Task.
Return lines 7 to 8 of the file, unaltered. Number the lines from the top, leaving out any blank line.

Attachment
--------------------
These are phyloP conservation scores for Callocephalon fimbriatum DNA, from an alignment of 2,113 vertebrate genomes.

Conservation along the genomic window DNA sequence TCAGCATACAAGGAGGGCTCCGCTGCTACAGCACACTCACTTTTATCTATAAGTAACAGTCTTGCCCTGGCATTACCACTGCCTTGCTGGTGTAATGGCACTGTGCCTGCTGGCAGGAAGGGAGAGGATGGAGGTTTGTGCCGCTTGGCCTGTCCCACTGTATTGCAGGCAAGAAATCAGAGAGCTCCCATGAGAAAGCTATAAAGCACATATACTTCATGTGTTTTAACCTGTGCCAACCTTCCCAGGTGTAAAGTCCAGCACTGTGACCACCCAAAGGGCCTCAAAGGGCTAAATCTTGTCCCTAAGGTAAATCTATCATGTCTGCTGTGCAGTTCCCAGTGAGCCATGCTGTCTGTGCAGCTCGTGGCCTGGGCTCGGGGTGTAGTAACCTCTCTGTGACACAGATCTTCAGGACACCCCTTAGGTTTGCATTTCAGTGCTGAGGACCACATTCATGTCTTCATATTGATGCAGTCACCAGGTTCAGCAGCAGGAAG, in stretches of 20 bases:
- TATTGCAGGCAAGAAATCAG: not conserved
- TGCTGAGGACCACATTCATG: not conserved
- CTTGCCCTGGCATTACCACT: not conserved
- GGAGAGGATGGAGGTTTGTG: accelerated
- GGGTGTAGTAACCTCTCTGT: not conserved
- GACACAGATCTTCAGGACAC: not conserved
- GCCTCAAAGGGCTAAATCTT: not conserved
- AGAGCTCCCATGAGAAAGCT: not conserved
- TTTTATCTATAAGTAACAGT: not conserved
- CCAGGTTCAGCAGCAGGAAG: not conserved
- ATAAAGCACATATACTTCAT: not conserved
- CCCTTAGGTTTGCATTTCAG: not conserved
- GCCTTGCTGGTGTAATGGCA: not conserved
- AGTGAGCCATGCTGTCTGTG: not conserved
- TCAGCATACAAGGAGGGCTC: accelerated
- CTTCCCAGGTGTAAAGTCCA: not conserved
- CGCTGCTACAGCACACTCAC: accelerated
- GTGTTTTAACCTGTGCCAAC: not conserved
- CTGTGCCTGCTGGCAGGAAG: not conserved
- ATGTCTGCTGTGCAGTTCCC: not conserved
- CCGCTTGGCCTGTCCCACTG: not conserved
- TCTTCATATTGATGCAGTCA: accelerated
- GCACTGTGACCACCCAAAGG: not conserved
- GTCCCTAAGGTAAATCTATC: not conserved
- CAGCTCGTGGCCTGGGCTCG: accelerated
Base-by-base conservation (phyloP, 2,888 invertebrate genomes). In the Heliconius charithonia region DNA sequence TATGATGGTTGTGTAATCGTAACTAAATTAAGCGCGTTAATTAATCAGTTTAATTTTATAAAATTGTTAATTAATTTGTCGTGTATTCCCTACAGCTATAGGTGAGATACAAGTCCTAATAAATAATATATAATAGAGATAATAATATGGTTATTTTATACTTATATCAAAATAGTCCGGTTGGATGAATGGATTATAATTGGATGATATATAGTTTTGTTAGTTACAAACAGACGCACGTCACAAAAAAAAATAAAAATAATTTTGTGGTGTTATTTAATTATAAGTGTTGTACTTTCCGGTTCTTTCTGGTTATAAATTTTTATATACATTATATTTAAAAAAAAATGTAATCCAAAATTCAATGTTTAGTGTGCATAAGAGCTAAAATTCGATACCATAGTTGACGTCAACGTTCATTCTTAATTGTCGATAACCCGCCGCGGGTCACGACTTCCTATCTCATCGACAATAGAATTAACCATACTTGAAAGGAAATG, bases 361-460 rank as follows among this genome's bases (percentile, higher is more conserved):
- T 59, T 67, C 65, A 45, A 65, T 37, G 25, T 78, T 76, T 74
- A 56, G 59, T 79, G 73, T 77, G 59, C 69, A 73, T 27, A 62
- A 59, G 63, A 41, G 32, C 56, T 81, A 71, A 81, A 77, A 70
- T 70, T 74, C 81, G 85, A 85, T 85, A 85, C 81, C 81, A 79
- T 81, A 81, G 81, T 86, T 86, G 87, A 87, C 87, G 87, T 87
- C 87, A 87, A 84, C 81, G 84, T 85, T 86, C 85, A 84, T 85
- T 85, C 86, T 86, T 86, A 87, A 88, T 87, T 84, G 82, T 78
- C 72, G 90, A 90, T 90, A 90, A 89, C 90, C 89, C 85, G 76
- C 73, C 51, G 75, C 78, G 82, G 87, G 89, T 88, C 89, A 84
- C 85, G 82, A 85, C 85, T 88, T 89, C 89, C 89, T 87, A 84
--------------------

- GGGTGTAGTAACCTCTCTGT: not conserved
- GACACAGATCTTCAGGACAC: not conserved